Why the CPM Machine Failed to Solve Knee Surgery Recovery

The Continuous Passive Motion machine (CPM) does not increase a patient’s range of motion or strength. It does not or shorten recovery. It doesn’t help, and can often hurt a patient’s knee.
The X10 Knee Machine is not a CPM machine. It relies on an entirely different mechanism. It does not hurt to use, and is the only machine that builds range of motion and strength. The X10 reports patient data wirelessly so surgeons and other professionals can monitor daily progress.

The CPM machine is a story of failed early research and technology. If you are interested in the enormous body of research about the Continuous Passive Motion machine click here (as compiled by orthopedic surgeon, Dr. David Halley).

The Great Hope of the Late 1970’s

Robert Salter (MD) and John Saringer (an engineer) commercialized the CPM in 1978. The original idea was to stimulate cartilage production in knees, at which the machine succeeded extremely well in rabbits, but not for humans. Human knee cartilage has no blood supply and consequently cannot grow back.

Range of Motion

Soon patients began using the Continuous Passive Motion machine to increase knee range of motion. Most research studies, before 2005, compared the range of motion of patients who used the CPM to patients who had only bed-rest. When that comparison was made it looked as though the CPM had a tremendous effect. However, after 2005, the experiments on the CPM evolved. These studies compared people who used the CPM to those who did not use the CPM, but who also were not confined to their beds. The non-CPM control group could move about.  None of these studies showed that the CPM could increase range of motion better than those who simply moved about. The results were remarkably clear: the CPM does not increase knee range of motion.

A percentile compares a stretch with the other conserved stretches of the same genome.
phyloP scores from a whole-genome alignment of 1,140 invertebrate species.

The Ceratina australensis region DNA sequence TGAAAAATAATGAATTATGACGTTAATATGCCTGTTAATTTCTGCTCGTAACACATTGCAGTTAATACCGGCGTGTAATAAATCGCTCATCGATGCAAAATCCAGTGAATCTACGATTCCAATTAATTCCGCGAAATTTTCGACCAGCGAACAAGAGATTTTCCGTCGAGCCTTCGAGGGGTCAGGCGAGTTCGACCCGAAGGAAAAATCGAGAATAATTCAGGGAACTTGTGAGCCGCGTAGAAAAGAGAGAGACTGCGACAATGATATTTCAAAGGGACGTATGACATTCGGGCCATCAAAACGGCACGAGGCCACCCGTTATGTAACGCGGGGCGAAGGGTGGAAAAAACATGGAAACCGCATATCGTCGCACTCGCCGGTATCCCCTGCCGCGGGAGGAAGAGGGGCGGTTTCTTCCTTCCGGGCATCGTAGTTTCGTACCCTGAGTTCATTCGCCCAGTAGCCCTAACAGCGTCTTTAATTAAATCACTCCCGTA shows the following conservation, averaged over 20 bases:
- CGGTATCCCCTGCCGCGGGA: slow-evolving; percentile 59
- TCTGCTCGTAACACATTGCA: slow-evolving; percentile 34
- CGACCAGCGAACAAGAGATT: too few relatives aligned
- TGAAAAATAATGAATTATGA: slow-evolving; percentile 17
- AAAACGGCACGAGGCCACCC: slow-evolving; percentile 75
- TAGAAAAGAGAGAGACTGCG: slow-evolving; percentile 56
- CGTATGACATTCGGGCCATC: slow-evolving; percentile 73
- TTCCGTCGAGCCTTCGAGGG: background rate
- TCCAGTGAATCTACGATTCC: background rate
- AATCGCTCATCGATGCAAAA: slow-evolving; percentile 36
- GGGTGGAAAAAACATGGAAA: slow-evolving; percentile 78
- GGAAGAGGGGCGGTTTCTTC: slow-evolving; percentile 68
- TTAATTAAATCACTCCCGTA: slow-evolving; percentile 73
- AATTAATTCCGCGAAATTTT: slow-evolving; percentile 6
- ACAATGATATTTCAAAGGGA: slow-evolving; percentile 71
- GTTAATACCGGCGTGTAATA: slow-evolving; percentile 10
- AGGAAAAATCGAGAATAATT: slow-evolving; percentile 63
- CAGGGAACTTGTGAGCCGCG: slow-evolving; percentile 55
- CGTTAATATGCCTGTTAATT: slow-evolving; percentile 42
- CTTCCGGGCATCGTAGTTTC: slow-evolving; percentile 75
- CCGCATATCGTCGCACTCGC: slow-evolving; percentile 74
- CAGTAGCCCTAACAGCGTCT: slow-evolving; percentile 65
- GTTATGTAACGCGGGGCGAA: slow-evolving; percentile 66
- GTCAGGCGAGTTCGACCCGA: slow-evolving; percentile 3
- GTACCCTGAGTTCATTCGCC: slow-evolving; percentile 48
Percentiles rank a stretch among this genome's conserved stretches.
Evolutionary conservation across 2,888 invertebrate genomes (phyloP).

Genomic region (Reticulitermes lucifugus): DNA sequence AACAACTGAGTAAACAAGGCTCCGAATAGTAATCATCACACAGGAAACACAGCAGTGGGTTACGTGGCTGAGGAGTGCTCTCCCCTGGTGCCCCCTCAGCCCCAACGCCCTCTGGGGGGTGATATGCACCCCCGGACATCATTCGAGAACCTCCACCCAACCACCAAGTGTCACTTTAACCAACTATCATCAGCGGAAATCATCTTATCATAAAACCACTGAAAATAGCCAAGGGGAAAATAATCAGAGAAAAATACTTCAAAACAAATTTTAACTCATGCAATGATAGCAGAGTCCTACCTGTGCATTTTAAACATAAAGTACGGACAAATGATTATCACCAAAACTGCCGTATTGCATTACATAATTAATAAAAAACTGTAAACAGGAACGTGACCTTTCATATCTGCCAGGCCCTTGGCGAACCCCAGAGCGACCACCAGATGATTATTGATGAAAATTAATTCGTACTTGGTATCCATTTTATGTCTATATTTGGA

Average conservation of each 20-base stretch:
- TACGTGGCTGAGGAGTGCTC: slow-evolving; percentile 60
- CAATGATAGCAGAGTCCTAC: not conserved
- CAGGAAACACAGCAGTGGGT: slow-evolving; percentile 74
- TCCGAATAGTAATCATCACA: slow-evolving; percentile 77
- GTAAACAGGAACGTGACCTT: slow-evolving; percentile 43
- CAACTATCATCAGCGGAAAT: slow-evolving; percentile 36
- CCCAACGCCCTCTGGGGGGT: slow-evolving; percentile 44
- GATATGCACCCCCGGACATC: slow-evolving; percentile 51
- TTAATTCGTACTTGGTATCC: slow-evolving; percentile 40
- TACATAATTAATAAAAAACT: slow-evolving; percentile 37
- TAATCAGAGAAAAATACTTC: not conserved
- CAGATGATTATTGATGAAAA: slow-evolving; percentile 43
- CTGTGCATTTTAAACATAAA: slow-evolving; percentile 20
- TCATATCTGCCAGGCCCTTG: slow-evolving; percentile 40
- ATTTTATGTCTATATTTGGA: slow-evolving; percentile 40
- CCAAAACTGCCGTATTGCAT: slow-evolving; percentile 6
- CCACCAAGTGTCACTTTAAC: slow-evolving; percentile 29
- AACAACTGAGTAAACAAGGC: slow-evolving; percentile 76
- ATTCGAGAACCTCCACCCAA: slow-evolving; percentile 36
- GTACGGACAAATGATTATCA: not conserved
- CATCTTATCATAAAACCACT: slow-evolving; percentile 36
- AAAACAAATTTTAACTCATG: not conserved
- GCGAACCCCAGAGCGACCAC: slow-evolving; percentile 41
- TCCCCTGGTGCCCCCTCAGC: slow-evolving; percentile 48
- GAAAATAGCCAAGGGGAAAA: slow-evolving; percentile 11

The CPM lost its allure in a single decade. Surgeons who took a close look at the research stopped using the device. It did not do what was claimed.

Moving from a six-week cast to modern recovery

In the early 1970’s most civilian knee surgery patients had their knees in a cast for six weeks, and were largely confined to bed. The military not only did not cast injured knees, they immediately got patients up and moving. At that point in time the research showed that some movement was superior to no movement. Dr. Salter reasoned that if some movement was better, continuous movement would be better still, and hence the invention of the CPM.

What Continuous Passive Motion Does

Basically, the CPM flexed a patient’s leg through a prescribed arc. In order to work properly, the patient was to lay absolutely still for up to 20 hours a day. The purpose behind laying still was to preserve the alignment between the patient and machine. However, simply moving a patient’s head disrupted the alignment, and to make matters worse, the machine itself moved over the surface of the bed. Even bolting the machine down did not solve the alignment problem. Because of the alignment problem patient’s legs only experienced 68% of the prescribed arc. And the CPM was painful for most patients. Lastly they were not very compliant.

Surgeons who have kept abreast of the research, as a rule do not prescribe the CPM, though some will admit that they offer it if patients ask for it.

How the CPM failed (the research) – Read More

X10: Picking up where the CPM Machine left off

Today there is a new class of recovery machines called PMKR. This stands for Pressure Modulated Knee Rehabilitation. A PMKR machine, like the X10, delivers the results that were hoped for with the CPM: fast recovery, fast return to work and life, avoidance of complications, beating the dangers of scar tissue development. Many thousands of patients have used PMKR, and as surgeons learn about it, they are quickly adopting this technology. For more about the X10 visit: What is the X10.

X10 and MUA (Manipulation Under Anesthesia) Recovery

X10 patients are more than 20 times less likely to need an MUA. While 28% of the typical knee replacement MUA patients need a second MUA, we are unaware of any our nearly 5,000 patients, who started their recovery on the X10, who have had a second MUA. Why risk it?

Our clinical team is ready to help you at any time with your knee surgery recovery. Call us at 1-855-910-5633. Email us at info@x10therapy.com. Schedule a 15 minute call with us: click on the Want to Learn More? image on this page.